While the Legion of Superheroes won’t be in “DC Universe Online” when the game launches, Lee said that they’d likely appear in an expansion pack down the line. “I’m a big fan of the Legion, so that’ll definitely be on the horizon,” he said.
The artist expressed his interest in creating his own graphic novel, but his busy schedule would prevent him from exploring such a project anytime in the near future. Should he get the opportunity, however, he’d like to illustrate something that is “more autobiographical or personal in nature, rather than superheroic.”
Lee was asked to comment on how comic books seem to be taking over pop culture thanks to events like Comic-Con International. “It’s interesting how comics haven’t just affected pop culture, but it’s a pillar–it’s a mainstay of pop culture,” he said. “I think it’s awesome.”
In terms of experimenting with his own style for future projects, Lee said that he’d love to illustrate a full-length Batman story in the same manner as his recent “Liberty Comics” collaboration with Neil Gaiman.
An audience member asked what Lee thought of “X-Men Origins: Wolverine” and the inclusion of Gambit, a character he co-created in 1990 alongside Chris Claremont. While Lee wasn’t the hugest fan of the movie as a whole, he said it was cool to see Gambit on the big screen–but for his tastes, that’s just the gravy on top of creating a successful comic book character.
The artist was asked if he’d be involved in “Image United,” the upcoming Image Comics crossover miniseries that features artwork from Image founders Erik Larsen, Rob Liefeld, Todd McFarlane, Whilce Portacio, Marc Silvestri, and Jim Valentino. “I’ve been talking with them about being involved somehow, but there are certain hurdles I’d have to jump to make that happen,” Lee said, hinting that his status as the WildStorm chief could hold him back from getting involved in the project.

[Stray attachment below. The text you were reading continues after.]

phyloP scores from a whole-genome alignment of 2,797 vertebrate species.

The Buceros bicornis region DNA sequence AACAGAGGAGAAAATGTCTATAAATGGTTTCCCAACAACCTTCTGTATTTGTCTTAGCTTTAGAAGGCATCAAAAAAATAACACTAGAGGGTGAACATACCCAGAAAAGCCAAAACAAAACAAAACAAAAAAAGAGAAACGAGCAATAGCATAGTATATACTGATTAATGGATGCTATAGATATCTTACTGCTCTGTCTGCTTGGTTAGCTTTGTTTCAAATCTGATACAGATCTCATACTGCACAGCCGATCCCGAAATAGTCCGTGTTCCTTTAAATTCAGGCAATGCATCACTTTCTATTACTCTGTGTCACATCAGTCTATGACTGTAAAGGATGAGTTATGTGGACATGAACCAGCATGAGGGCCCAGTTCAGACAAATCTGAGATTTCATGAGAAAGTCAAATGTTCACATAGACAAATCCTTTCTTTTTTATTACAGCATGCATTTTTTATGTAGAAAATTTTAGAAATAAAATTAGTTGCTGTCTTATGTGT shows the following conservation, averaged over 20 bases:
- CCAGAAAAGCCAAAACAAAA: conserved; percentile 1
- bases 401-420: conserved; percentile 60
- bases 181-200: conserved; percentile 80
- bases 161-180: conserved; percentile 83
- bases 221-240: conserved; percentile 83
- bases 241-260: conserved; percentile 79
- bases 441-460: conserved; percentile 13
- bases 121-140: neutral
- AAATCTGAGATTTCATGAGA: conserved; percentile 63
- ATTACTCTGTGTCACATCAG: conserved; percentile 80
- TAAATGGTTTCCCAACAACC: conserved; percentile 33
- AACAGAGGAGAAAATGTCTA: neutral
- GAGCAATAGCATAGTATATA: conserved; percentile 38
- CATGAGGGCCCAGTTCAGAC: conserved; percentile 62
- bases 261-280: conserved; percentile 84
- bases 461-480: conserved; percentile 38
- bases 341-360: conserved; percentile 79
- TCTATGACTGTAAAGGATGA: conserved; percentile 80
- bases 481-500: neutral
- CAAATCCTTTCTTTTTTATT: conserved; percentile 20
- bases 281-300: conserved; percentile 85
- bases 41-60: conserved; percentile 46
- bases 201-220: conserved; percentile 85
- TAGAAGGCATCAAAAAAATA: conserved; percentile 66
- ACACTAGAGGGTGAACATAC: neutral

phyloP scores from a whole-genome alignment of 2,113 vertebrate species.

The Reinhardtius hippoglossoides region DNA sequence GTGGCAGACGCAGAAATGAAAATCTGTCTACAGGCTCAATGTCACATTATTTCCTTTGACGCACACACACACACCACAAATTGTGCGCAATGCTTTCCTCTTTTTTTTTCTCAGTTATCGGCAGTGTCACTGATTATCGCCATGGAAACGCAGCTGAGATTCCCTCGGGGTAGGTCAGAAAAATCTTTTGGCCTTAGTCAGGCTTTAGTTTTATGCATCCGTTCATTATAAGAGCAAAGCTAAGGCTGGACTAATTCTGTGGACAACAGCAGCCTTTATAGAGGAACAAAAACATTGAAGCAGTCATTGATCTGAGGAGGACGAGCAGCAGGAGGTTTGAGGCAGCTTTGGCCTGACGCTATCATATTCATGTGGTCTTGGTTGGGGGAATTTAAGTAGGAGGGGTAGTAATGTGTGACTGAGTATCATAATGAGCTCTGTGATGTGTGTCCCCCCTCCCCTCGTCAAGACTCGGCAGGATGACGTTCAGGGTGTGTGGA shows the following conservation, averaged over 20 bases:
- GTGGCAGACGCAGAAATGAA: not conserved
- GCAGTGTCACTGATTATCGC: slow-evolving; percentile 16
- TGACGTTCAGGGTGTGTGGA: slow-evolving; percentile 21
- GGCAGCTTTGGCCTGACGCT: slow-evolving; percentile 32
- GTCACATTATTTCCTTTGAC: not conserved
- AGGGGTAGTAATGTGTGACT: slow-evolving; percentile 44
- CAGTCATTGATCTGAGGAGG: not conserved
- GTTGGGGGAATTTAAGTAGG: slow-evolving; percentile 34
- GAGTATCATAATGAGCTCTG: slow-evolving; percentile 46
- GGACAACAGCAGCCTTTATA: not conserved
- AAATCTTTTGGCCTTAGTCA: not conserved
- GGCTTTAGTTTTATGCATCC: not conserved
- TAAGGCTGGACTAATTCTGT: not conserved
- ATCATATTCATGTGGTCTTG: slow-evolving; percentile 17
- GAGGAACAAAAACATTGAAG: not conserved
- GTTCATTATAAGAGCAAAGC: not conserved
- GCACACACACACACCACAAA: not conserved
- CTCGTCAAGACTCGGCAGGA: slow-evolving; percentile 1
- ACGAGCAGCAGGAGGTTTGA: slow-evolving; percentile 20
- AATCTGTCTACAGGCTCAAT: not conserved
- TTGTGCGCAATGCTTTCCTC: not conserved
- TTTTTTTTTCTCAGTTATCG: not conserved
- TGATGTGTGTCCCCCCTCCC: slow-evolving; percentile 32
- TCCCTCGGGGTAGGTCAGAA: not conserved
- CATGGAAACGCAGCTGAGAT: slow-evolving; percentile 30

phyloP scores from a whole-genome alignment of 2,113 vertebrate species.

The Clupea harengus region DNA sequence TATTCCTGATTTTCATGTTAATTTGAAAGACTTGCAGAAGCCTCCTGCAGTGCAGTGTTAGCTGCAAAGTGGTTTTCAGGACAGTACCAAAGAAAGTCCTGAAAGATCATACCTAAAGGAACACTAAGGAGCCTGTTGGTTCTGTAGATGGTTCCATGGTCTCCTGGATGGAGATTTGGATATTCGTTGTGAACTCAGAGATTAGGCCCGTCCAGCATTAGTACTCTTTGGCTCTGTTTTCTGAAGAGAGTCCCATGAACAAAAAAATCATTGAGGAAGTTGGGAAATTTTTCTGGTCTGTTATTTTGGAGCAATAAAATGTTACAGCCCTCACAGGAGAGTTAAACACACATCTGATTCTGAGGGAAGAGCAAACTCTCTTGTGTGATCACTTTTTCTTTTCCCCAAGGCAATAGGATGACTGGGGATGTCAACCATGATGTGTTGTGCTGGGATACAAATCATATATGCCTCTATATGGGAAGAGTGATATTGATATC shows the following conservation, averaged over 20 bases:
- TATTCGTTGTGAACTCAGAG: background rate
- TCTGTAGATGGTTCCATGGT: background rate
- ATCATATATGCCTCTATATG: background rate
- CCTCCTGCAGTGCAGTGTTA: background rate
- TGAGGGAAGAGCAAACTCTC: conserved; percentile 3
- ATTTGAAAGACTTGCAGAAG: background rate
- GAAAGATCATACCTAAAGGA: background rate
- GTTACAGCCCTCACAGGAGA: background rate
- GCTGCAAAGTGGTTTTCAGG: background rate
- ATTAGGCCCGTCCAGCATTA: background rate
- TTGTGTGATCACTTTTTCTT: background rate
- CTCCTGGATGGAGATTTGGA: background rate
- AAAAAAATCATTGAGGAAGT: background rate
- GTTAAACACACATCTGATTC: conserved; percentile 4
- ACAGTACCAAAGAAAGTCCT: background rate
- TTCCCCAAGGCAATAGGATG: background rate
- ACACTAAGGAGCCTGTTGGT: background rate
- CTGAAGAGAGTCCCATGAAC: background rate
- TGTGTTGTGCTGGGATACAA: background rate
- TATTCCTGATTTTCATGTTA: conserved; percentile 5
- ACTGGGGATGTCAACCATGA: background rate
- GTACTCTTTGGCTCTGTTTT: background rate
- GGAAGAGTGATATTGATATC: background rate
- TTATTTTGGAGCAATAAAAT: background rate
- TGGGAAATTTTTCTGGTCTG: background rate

One fan wondered about Lee’s opinion of digital comics and whether or not paper comics will eventually fade away. “I think there will always be people who want to collect comics in the paper version,” he said. “But I think we’re headed in the digital direction. Personally, I find it very exciting.” Lee argued that digital comics would help expose the medium to new readers.
Lee took a moment to offer an update on WildStorm’s upcoming slate. Some projects include a new “Call of Duty” comic book that Lee provided covers for, as well as a new “DV8” series written by Brian Wood and drawn by Rebecca Isaacs.
The always-controversial topic of comic book prices came up, with one fan asking whether or not Lee believed the current $3 and $4 price points to be fair. “Yes and no,” he replied. “I think it’s a reasonable price given that it’s been in that range for the past five years, but the day we get into $10 comic books would be pretty crazy.”
He pointed once again to digital comic books as a potential saving grace towards the price of comics overall, as a reader would be charged less for digitally purchased comics than they would be for a printed book.